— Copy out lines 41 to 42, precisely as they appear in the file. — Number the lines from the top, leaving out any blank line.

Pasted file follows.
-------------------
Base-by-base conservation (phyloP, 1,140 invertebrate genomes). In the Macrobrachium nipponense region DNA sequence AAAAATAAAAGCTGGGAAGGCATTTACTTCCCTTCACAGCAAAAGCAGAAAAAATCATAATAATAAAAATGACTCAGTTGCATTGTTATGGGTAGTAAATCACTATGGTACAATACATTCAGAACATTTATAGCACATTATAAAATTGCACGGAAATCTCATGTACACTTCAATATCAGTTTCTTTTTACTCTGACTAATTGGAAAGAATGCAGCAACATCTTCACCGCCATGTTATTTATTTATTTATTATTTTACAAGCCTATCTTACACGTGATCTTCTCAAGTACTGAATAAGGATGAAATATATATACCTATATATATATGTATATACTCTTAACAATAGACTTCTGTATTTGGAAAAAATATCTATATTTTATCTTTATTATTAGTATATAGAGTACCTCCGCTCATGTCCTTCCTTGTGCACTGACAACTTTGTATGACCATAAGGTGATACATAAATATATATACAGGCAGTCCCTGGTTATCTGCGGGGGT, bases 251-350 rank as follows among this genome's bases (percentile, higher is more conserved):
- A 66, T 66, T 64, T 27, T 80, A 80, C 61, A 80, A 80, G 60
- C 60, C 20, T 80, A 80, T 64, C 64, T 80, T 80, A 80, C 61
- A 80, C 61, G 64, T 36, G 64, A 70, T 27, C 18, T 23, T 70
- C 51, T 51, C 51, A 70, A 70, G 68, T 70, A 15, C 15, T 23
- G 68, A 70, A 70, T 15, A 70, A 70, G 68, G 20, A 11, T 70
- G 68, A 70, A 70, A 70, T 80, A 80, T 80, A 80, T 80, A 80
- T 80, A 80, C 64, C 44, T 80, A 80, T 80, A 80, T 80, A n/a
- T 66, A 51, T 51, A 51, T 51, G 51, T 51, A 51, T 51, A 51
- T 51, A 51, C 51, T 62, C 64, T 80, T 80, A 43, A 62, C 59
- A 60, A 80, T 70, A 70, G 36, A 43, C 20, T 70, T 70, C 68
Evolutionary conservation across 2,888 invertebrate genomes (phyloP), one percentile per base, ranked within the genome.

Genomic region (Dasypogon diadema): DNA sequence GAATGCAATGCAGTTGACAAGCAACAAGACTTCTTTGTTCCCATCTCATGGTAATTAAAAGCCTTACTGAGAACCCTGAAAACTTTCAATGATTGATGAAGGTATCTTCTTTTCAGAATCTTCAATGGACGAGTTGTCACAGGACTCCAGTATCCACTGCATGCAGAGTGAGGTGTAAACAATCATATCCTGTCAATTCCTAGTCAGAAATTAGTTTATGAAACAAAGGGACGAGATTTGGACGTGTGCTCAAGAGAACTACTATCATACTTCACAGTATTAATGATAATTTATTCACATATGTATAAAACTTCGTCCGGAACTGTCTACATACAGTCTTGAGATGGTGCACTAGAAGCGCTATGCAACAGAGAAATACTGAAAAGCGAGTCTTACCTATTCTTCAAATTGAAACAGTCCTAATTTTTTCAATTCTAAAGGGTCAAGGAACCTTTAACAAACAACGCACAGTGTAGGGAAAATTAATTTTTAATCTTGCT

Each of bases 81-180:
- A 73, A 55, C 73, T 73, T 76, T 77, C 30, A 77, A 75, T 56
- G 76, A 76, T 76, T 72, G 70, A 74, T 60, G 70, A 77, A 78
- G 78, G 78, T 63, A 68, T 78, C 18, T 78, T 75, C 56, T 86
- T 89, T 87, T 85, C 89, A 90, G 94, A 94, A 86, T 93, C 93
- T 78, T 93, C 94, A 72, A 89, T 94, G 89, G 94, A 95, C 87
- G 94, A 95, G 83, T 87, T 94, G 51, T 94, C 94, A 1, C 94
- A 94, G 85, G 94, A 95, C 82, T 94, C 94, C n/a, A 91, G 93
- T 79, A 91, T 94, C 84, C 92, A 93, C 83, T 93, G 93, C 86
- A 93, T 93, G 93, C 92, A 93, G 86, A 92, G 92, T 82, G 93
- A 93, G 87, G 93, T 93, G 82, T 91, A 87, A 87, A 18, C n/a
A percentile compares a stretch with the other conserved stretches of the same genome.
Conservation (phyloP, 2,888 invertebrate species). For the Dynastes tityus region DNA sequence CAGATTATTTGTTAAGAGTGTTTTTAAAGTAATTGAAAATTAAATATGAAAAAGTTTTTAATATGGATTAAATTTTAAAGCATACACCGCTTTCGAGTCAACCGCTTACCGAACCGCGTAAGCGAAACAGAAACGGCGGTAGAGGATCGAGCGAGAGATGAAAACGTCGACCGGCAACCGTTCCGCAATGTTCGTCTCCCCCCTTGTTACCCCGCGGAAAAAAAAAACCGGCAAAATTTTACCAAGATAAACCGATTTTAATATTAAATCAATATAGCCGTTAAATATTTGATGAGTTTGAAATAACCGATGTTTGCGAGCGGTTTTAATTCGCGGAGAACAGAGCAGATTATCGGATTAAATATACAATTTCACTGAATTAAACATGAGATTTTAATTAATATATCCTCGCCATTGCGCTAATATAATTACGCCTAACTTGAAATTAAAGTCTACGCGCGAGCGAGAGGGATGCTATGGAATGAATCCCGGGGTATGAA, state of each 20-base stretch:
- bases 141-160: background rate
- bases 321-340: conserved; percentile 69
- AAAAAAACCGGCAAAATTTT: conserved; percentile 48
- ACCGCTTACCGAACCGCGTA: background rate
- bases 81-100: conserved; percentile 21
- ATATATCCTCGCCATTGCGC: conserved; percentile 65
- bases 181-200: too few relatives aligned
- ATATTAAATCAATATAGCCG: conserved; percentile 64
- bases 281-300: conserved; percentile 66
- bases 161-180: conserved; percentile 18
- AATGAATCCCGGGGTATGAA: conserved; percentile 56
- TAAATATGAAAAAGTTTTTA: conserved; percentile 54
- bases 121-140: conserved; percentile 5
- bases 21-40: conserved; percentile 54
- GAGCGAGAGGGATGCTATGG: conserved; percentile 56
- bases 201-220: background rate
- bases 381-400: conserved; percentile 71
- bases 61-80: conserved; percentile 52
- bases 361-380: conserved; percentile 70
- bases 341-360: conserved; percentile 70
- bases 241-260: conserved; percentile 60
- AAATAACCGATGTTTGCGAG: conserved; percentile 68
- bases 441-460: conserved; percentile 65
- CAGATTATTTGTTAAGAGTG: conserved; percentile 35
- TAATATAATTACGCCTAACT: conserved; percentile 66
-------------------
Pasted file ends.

- GAGCGAGAGGGATGCTATGG: conserved; percentile 56
- bases 201-220: background rate